Arizonans have waited a long time for the deployment of the National Guard in our state. Their arrival represents a renewed national commitment to protecting our border communities from drug cartels and smugglers.
Scheduled to take effect only last week, enforcement of Arizona’s new anti-immigration law was largely enjoined by a federal judge in Phoenix. The court order will have a number of effects, both expected and unexpected. At once enlivening the lackluster Republican administration of Gov. Jan Brewer, it already caused many negative repercussions. Members of one anti-immigrant group, resplendent in Nazi uniforms, asserted that they would put down their firearms only when the federal government started adequately enforcing U.S. immigration law. One of the seven lawsuits filed against the State of Arizona was by an Arizona policeman who claimed that he would be damned if he enforced the law and equally damned if he failed to do so since the law, as proposed, allowed any legal resident of Arizona to collect money damages if he could show that any Arizona officer or agency failed to enforce the immigration law to the full extent permitted by the federal law.
Across the United States, discussions involving the state of Arizona’s recently enacted immigration enforcement law became very impassioned. Simultaneously, many Americans expressed concern surrounding the lawsuit filed by the Obama administration to prevent the law's implementation. Unfortunately, a very serious point was lost in the discourse.
Arizona Sens. John McCain (R) and Jon Kyl (R) Wednesday made the following statement regarding the United States District Court of Arizona’s decision blocking enforcement of certain provisions of the Arizona immigration law:
We are deeply disappointed in the court’s ruling today and disagree with the court’s opinion that the Arizona’s law will unduly "burden" the enforcement of federal immigration law.
While we are disappointed in the federal court's decision to issue a temporary injunction, it is often the case that a judge will initially approve a temporary injunction until they have an opportunity to hear and read arguments and legal research from both sides. Our expectation is that Judge Bolton will rule in favor of S.B. 1070 as we believe that S.B. 1070 is constitutional.
The documents released to the news media this past weekend by WikiLeaks add to the mounting evidence that the war in Afghanistan remains fiscally unsustainable and morally unjustifiable. The New York Times puts it bluntly: “The documents…illustrate… why, after the United States has spent almost $300 billion on the war in Afghanistan, the Taliban are stronger than at any time since 2001.”
I don’t know how we can possibly reach any other conclusion: This war is not worth the huge investment, in blood and treasure, which the American people have been asked to make for nearly a decade.
Rep. Ike Skelton (D-Mo.), chairman of the House Armed Services Committee, released the statement below regarding the release of classified documents posted on the website WikiLeaks:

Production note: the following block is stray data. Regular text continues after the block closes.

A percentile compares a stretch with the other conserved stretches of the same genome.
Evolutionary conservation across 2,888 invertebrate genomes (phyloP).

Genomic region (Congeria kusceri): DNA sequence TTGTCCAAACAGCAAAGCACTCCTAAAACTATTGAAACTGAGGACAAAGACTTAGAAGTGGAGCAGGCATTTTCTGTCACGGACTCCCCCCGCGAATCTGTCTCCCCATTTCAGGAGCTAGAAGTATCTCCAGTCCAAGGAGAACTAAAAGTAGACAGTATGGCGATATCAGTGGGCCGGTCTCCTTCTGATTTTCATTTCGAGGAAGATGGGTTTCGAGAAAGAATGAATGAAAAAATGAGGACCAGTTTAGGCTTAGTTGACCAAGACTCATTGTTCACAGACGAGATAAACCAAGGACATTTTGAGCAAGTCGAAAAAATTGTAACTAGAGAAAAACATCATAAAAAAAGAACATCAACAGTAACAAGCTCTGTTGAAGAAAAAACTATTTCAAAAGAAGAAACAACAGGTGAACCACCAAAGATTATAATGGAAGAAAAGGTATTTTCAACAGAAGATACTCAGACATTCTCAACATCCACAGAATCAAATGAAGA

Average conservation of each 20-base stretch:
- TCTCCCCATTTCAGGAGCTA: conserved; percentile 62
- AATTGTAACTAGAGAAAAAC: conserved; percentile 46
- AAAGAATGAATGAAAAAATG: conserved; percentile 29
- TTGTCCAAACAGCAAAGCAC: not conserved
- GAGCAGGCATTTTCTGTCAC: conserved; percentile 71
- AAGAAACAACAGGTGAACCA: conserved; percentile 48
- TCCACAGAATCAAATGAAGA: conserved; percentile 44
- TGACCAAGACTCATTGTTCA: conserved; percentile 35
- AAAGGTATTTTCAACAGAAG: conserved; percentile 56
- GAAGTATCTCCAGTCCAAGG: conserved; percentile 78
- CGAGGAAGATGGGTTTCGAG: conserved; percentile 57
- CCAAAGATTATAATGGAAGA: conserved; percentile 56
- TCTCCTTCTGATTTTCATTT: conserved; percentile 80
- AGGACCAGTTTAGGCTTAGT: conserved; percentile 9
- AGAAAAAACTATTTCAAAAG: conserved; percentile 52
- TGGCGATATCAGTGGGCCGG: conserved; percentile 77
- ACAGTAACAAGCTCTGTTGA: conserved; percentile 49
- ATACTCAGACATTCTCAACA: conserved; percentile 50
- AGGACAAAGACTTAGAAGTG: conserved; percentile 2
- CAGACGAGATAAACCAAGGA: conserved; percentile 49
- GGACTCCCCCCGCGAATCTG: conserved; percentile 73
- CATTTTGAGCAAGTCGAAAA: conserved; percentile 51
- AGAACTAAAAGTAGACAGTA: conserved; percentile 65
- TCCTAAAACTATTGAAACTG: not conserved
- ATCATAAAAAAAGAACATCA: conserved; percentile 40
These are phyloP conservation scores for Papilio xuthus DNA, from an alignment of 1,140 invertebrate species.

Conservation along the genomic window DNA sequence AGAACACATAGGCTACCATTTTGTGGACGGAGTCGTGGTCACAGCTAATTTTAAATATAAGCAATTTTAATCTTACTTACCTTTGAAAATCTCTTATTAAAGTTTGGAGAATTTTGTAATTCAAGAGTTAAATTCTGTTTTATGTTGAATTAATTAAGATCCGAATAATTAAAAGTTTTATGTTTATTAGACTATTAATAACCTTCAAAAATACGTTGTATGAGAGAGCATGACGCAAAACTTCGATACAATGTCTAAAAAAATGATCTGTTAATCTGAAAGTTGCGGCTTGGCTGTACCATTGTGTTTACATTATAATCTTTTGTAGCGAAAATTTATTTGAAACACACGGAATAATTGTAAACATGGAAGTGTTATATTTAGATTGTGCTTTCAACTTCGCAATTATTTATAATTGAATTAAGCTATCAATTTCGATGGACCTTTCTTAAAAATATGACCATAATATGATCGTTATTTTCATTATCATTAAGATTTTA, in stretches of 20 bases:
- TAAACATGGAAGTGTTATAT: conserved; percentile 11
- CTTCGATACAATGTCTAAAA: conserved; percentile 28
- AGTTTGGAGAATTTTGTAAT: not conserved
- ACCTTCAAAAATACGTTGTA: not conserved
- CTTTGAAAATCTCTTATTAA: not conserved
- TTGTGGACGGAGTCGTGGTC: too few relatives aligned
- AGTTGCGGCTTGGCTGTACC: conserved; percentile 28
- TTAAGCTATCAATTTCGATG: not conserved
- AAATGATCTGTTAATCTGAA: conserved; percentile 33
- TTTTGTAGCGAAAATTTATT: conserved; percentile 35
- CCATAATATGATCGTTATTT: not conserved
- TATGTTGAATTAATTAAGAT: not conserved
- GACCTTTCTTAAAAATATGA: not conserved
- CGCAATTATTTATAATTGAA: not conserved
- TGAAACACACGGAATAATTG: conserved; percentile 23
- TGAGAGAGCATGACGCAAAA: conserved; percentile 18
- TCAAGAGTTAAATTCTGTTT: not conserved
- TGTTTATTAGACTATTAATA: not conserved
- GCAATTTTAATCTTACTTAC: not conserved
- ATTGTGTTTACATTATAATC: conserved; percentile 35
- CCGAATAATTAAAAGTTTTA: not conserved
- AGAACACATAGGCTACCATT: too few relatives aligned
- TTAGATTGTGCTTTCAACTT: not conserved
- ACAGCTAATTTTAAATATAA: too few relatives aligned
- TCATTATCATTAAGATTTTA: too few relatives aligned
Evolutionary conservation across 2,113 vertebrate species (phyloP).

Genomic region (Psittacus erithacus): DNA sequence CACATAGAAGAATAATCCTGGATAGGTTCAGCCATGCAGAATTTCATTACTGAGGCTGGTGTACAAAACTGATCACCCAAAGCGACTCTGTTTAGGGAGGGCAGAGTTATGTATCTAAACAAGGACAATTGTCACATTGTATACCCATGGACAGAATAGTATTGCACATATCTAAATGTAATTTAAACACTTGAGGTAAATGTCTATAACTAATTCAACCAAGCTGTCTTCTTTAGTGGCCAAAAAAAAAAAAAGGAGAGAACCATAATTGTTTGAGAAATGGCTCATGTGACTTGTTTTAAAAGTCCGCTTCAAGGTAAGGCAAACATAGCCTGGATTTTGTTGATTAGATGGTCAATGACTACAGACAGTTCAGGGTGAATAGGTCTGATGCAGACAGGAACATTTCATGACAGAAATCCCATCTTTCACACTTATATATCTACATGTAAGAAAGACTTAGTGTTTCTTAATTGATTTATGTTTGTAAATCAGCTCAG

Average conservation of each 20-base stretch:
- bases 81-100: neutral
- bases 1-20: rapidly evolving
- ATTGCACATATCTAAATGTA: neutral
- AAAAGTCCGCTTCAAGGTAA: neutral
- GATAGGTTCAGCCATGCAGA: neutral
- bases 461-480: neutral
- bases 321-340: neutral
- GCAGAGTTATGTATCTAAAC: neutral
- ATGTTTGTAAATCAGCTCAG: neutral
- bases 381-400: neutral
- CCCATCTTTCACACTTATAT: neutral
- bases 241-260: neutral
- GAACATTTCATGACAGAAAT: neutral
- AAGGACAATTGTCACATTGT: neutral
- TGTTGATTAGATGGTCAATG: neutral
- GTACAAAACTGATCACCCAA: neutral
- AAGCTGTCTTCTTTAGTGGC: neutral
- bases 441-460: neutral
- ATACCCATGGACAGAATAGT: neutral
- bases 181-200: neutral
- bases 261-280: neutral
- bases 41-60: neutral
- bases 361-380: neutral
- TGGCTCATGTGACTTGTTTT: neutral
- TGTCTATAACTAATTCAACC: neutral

I am extremely concerned about the manner in which these documents were leaked and with the recklessness of WikiLeaks in posting them. Our nation’s secrets are classified for a reason, and the release of classified documents could put our national security — and the lives of our men and women in combat — at serious risk.
The Obama administration is suing Arizona for wanting to enforce our nation's immigration laws, but they won't sue cities that violate our immigration laws by enacting sanctuary policies.
So-called "sanctuary cities" prohibit their law-enforcement officers from cooperating with the Department of Homeland Security to report illegal immigrants. Many sanctuary cities do not even allow their officers to report illegal immigrants who have been arrested.
Somewhere between Arizona and amnesty lies the answer to America’s immigration crisis. Once again, as we have experienced throughout the development of the American idea, the faith community emerges as the prophetic witness of a solution that reconciles the rule of law with compassion for the suffering. From the abolitionist movement of the 1800s to the civil rights struggles of the 1960s, the faith community arises in our generation to address our current polarizing issue, immigration reform. On this occasion, evangelicals stand poised to present a strategy that the vast majority of Americans can embrace, a Just Integration Strategy.
A number of high-profile evangelicals — Dr. Richard Land of the Southern Baptist Convention and Mat Staver of Liberty Counsel among them — have come out in support of what Dr. Land calls “comprehensive immigration reform.”
Their support of President Obama’s plan has naturally resulted in front row seats at presidential speeches, visits to the White House and testimony before Congress. Heady stuff.